Lead or Step Aside

by Jun 1, 2020

Leading Through Injustice

Starting with COVID-19, leading to a global recession, and now national protests over police brutality and racism, to say the first half of 2020 has been challenging would be an immense understatement. The stress everyone is under is extraordinary. Watching the protests, and the response has been infuriating, and it is time for all of us to say and do something about it. The murder of George Floyd was wrong The murder of countless other innocent black Americans was unconscionable, sitting idly, while an entire race fights to live is wrong and we can no longer look away without taking action.

None of us has all the facts. This uncertainty is where leaders live. We’re used to making decisions with less than perfect information because it’s often the best we can get. We use the pieces we know to form an impression and to create a directional guide until we can get more concrete information. In this case, and so many like it, the pattern of injustice is clear.

Things are broken. They are broken and we don’t have a clear way to fix them. We know what we’re seeing play out is wrong and so do our employees. While most employees don’t think you’re some all-knowing guiding beacon of light, many will look to you for guidance. More than what you say, they’ll watch what you do. Whether you like it or not, your only option here is to lead. This means taking a stance, being vocal, and taking action.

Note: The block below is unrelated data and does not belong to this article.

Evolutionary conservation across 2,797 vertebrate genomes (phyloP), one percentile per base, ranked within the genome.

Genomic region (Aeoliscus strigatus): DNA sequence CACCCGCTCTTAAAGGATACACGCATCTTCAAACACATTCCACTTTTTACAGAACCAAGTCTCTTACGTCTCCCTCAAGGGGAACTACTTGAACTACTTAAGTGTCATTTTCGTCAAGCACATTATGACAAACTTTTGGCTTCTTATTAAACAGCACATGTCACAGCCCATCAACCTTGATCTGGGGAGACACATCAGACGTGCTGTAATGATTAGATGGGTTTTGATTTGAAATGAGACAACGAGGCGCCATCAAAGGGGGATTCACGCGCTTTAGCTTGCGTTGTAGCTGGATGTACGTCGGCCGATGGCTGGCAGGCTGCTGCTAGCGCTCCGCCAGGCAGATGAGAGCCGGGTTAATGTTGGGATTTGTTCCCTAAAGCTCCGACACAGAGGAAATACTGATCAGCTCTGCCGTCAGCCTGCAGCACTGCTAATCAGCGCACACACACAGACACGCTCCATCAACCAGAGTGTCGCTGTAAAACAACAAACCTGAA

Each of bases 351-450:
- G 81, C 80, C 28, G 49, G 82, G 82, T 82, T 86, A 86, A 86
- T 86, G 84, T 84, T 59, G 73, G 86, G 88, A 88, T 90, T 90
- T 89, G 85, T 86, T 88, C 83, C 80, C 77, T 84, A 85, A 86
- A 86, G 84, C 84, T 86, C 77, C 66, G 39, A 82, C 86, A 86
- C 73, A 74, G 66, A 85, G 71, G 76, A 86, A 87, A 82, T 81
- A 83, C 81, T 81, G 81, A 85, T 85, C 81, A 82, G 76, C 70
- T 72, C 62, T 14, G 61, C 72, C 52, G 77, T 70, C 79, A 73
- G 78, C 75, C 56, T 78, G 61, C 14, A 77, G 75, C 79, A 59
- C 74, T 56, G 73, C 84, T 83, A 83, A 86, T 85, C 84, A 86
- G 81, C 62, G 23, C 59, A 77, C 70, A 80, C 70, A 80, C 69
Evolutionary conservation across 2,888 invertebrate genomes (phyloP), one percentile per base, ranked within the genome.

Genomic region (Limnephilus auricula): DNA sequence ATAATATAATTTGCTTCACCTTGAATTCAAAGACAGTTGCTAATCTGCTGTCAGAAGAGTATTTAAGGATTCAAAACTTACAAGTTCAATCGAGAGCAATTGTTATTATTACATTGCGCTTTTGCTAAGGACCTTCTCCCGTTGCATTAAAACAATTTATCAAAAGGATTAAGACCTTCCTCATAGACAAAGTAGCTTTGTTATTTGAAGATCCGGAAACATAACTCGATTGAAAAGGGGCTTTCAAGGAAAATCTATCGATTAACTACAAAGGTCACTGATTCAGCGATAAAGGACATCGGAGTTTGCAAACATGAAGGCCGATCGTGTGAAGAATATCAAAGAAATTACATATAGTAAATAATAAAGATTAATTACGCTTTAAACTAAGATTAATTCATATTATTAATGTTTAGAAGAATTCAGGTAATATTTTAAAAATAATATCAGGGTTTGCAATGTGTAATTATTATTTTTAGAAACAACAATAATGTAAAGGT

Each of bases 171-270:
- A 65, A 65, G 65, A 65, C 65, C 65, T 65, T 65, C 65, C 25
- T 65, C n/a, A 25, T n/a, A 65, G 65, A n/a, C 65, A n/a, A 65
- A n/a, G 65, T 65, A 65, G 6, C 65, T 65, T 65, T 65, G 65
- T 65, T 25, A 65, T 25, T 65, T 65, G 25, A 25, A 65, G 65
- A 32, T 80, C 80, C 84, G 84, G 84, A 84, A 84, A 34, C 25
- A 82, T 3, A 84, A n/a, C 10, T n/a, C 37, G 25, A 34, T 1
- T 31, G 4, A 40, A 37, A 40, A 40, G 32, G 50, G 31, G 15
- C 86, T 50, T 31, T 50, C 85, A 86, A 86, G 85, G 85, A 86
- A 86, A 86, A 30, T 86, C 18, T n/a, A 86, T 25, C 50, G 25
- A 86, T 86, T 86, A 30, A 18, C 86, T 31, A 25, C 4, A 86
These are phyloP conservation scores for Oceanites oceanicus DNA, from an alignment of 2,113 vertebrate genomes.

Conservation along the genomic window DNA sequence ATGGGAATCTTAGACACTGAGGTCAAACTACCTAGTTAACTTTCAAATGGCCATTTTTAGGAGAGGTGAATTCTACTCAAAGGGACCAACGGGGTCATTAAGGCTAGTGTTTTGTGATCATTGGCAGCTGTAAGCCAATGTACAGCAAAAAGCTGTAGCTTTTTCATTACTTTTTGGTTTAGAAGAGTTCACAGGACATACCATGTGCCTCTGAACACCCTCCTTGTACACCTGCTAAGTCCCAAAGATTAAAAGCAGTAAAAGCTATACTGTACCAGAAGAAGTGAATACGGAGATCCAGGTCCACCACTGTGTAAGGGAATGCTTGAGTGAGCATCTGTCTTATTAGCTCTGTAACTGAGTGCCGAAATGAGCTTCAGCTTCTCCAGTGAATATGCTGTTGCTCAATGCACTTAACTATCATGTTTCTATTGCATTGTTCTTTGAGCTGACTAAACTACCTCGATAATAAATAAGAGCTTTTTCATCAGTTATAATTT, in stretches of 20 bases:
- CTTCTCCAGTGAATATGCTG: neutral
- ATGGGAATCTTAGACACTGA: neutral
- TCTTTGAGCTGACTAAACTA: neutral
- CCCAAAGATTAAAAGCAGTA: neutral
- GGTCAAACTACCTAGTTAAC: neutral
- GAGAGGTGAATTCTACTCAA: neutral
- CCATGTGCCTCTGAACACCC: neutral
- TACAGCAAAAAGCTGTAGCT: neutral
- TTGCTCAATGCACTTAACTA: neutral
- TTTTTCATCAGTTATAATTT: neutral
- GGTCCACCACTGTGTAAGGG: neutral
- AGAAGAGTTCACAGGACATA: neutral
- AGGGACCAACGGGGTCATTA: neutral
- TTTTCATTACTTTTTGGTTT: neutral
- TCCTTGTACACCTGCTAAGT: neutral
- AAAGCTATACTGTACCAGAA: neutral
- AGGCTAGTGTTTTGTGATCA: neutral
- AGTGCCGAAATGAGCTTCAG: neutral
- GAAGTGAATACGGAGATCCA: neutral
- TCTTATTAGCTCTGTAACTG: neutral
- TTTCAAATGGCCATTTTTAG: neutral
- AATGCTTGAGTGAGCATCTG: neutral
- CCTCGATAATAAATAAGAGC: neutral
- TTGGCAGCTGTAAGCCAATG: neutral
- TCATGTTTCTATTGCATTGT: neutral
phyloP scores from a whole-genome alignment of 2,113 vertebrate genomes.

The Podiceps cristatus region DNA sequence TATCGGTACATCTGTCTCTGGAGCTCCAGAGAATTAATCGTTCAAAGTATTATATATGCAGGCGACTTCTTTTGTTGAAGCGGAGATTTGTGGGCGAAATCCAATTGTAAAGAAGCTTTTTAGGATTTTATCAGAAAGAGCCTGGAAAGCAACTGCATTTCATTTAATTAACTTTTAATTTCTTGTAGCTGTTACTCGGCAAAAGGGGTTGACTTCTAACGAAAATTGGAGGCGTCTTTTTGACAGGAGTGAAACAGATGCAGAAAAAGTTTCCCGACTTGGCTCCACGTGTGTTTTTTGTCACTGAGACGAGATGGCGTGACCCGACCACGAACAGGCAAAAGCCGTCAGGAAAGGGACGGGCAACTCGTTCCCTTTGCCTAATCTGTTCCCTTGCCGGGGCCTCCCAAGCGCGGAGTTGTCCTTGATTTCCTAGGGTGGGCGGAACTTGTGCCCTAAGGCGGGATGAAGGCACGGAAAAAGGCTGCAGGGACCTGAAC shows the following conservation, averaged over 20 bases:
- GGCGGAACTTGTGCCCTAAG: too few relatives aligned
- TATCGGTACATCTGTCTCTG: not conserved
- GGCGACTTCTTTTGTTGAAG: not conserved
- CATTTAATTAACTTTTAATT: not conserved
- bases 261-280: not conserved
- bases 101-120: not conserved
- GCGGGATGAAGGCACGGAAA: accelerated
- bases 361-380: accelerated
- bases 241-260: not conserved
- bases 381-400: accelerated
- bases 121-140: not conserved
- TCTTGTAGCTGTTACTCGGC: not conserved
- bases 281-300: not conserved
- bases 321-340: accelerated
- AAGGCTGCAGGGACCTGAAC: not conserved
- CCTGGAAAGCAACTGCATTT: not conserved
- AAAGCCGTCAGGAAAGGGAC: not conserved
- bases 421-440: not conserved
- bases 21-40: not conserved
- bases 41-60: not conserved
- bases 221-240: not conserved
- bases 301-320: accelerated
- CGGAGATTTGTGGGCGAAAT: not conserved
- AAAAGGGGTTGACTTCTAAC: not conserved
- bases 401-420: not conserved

As leaders, many of us come from a place of immense privilege and opportunity. We are in a position that gives us a platform, an audience. No matter the size of your audience, it’s our duty to be vocal when we see injustice. Being silent is being complicit. Leaders aren’t complicit.

The question lingers, what should we do? We don’t have all the answers, but here’s a start:

  • Understand that this stress weighs on you. Many managers feel like they are taking on additional stress of their teams. Make sure that you are in a stable state first. “Secure your mask before helping others.” You’ll be more effective.
  • Have open conversations with your team about what’s going on. This is critical for everyone. Not just shops with minority employees, all shops need to have these discussions. Come from a place of caring and make an effort to understand. Not everyone needs to agree at the end of these conversations, but we all need to be more empathetic.
  • Seek out diversity, not “for the sake of diversity,” but because it enriches our lives, broadens our perspectives, and gives us a better understanding of humanity. Seek it out in your business relationships, in your future employees, and in your life beyond work.
  • Donate
  • Vote
  • Repeat

As the leader of your organization, it’s your job to conceive of a new future and then work to make that a reality. Surely, we can come up with something better than this.

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